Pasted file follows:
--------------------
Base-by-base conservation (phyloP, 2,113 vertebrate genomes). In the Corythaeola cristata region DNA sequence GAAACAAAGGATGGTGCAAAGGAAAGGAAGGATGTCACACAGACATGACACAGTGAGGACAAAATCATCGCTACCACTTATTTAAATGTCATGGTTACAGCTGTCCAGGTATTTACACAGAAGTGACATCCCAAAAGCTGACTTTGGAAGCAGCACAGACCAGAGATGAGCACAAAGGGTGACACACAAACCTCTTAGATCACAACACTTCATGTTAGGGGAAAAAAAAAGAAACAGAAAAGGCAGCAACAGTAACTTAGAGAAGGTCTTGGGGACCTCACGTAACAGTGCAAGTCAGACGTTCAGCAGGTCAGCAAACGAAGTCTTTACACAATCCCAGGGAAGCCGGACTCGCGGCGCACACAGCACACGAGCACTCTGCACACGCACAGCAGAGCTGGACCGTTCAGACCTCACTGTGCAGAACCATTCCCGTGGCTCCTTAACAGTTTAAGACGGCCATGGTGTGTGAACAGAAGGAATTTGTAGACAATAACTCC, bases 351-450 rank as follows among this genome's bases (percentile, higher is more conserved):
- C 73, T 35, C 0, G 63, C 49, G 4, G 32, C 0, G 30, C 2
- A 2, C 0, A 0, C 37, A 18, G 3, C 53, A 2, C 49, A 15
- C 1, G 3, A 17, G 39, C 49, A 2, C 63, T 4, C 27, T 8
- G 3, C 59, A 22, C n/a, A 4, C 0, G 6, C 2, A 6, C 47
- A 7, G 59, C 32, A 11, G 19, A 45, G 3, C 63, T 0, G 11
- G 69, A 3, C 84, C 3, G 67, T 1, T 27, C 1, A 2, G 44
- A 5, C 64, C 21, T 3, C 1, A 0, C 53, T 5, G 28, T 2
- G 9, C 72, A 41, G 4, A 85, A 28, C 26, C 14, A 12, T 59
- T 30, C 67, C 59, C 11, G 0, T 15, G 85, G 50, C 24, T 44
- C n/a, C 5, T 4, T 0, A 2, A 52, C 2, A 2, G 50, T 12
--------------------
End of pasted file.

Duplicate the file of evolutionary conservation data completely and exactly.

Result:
Base-by-base conservation (phyloP, 2,113 vertebrate genomes). In the Corythaeola cristata region DNA sequence GAAACAAAGGATGGTGCAAAGGAAAGGAAGGATGTCACACAGACATGACACAGTGAGGACAAAATCATCGCTACCACTTATTTAAATGTCATGGTTACAGCTGTCCAGGTATTTACACAGAAGTGACATCCCAAAAGCTGACTTTGGAAGCAGCACAGACCAGAGATGAGCACAAAGGGTGACACACAAACCTCTTAGATCACAACACTTCATGTTAGGGGAAAAAAAAAGAAACAGAAAAGGCAGCAACAGTAACTTAGAGAAGGTCTTGGGGACCTCACGTAACAGTGCAAGTCAGACGTTCAGCAGGTCAGCAAACGAAGTCTTTACACAATCCCAGGGAAGCCGGACTCGCGGCGCACACAGCACACGAGCACTCTGCACACGCACAGCAGAGCTGGACCGTTCAGACCTCACTGTGCAGAACCATTCCCGTGGCTCCTTAACAGTTTAAGACGGCCATGGTGTGTGAACAGAAGGAATTTGTAGACAATAACTCC, bases 351-450 rank as follows among this genome's bases (percentile, higher is more conserved):
- C 73, T 35, C 0, G 63, C 49, G 4, G 32, C 0, G 30, C 2
- A 2, C 0, A 0, C 37, A 18, G 3, C 53, A 2, C 49, A 15
- C 1, G 3, A 17, G 39, C 49, A 2, C 63, T 4, C 27, T 8
- G 3, C 59, A 22, C n/a, A 4, C 0, G 6, C 2, A 6, C 47
- A 7, G 59, C 32, A 11, G 19, A 45, G 3, C 63, T 0, G 11
- G 69, A 3, C 84, C 3, G 67, T 1, T 27, C 1, A 2, G 44
- A 5, C 64, C 21, T 3, C 1, A 0, C 53, T 5, G 28, T 2
- G 9, C 72, A 41, G 4, A 85, A 28, C 26, C 14, A 12, T 59
- T 30, C 67, C 59, C 11, G 0, T 15, G 85, G 50, C 24, T 44
- C n/a, C 5, T 4, T 0, A 2, A 52, C 2, A 2, G 50, T 12